Last year, the next generation of high-quality virtual reality devices appeared on the tech market. The more prominent of this wearable tech are the Oculus Rift, HTC Vive, and the PlayStation VR. And as with any new technology, there will be technophiles who will be rushing to Best Buy the minute it rolls out and grab one. These are the same type of people you would see camping outside of Apple stores braving the rain or cold winds the night before the company inevitably releases the newest iPhone model.

But consumers with only a passing interest in VR should perhaps wait to see if the technology actually catches fire. Below are some of the reasons why you should or shouldn’t buy a Virtual Reality Headset yet.

Why You Should Wait

If you’re simply curious about VR headsets, and not truly invested in that type of technology, then probably the best option is to wait until more units are released in the coming years. The following are a few reasons why it is best to wait on buying a VR headset:

Still Considered as a Fad

 Virtual Reality

The path to the Oculus Rift and others is littered with the mechanical corpses of many similarly high-profile virtual reality devices. Many of these technologies possessed an equivalent level of hype as the Oculus Rift, but were still met with consumer indifference. On a side note, people continue to use screens/monitors in conjunction with their computers and video game consoles. It will take quite a revolution to change a habit that’s been a mainstay of home electronics since the 1980s.

Limited Use

 

The video game industry is one of the most vocal proponents VR technology. Many of the VR-compatible games, like Chronos for the Oculus Rift, look impressive. However, players should wait until the reviews come in for these titles. Aside from this, video game consoles have had a long history of neat-looking peripherals with meager software support. There are even more reasons to wait if you aren’t a hard core gamer. VR headsets are dominantly used for gaming, and even then, there are only few games that are available at the moment. You may want to see first if developers create software that appeals to you personally or is custom-made to your particular industry, like medicine, education, or even real estate.

Design

 

The current design for most VR headsets is impractical. Why? Because it’s bulky and all-consuming, which means you are at the headset’s mercy when you wear it. Remember the debate between rival technologies like Blu-Ray and HD DVD? The unfortunate consumers who bet on the latter are stuck with a limited library of movies and aging disc players. You’re taking a gamble by immediately buying the HTC Vive over the Oculus Rift or vice versa. You may want to wait a few months more to see which VR headset is dominating the race. You don’t want to pay big bucks only to wind up with an unsupported hunk of plastic. They might be useful additions to your steampunk cosplay though.

Price Point

 

Many VR headsets will typically set you back anywhere from $400 – $1,000. The current price of the Oculus Rift is approximately $600. The Samsung’s Gear VR is at $99.99. The PlayStation VR will cost about $400, while HTC’s Vive is almost $800. These prices are not prohibitively expensive, but they will nevertheless give some consumers pause. Consumers also have to own a high-end computer to even use the Rift or Vive. This can add as much as a thousand bucks to the overall price tag. For the PlayStation VR, you need to own a PlayStation 4 and also pony up $60 for the PlayStation Camera. Non-virtual reality is expensive enough.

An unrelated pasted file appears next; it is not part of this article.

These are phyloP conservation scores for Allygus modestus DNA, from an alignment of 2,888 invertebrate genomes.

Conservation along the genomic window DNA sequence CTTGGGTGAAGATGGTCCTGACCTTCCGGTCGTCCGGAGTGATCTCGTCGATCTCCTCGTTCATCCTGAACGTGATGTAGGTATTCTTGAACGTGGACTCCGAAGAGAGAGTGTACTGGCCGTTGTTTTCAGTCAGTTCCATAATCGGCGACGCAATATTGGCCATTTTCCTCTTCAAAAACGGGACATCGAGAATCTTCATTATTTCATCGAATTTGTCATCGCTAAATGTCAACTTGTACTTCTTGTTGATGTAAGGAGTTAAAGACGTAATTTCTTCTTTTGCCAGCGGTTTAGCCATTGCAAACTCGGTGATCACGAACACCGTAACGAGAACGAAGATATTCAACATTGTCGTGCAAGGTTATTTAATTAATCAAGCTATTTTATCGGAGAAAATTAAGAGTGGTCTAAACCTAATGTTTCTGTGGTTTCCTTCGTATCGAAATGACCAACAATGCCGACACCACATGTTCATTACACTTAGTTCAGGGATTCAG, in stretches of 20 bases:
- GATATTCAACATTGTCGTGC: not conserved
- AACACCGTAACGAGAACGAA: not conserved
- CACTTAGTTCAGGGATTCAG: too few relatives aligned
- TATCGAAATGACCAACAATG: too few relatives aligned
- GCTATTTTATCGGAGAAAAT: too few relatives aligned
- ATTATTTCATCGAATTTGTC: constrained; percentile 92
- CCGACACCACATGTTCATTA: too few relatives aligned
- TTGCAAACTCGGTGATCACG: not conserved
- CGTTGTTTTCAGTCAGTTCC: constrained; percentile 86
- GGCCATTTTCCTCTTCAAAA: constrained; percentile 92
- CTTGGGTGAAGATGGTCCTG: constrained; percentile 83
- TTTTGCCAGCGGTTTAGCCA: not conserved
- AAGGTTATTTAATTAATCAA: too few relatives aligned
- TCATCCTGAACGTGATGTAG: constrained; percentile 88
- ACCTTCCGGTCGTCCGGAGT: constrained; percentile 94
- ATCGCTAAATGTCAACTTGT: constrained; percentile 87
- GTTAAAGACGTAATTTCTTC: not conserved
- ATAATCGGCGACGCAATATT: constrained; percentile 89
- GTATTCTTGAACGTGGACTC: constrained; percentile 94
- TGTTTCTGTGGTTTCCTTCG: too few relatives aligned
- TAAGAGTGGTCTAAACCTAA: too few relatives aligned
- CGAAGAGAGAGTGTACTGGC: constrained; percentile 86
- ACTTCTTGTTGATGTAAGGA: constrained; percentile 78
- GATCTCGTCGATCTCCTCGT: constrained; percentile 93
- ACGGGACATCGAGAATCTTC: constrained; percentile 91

Health Effects

 

There have been complaints by users that many of the virtual reality devices from the 1990s caused headaches, nausea, and physical discomfort. It is advisable for you to consult first what consumer health complaints were received with regard to the use of these VR headsets before shelling out a large amount from your savings on these products. The question of ergonomics is especially important. Over time, even using a computer monitor can cause a neck strain. What could be the similar health conditions a user might get after having a prolonged use of the VR goggles? Better let the die-hard fans buy in and suffer the chronic back pain you could have had.

Why You Should Take the Plunge

Remember when the first Game Boy was released, and how amazed we were at the technology? There’s still a lot that new technology has to offer, even if we know that it will improve in the years to come. But that’s what makes the investment in new technology awesome — we can experience it now, and essentially “grow” with it.

Just like the Game Boy, VR headsets are typically used for gaming (for now). If you don’t have the patience to wait for the current VR headsets to improve, and that you have an excessive amount of cash, there are some good headsets currently available for a range of prices. Now, there’s even Google Cardboard, which is available at Amazon for only $15, and it is exactly how it sounds. It’s a headset made out of cardboard that’s designed to transform your smartphone into a virtual reality headset. Even though it’s not truly comparable to the actual VR headsets on the market, Google Cardboard is a fun and cheap alternative that you can try out before investing in a more expensive VR headset for gaming.

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This entry was posted by Staff Writer on Saturday, January 28, 2017 at 6:14:57 AM and is filed under Sweet Tech.

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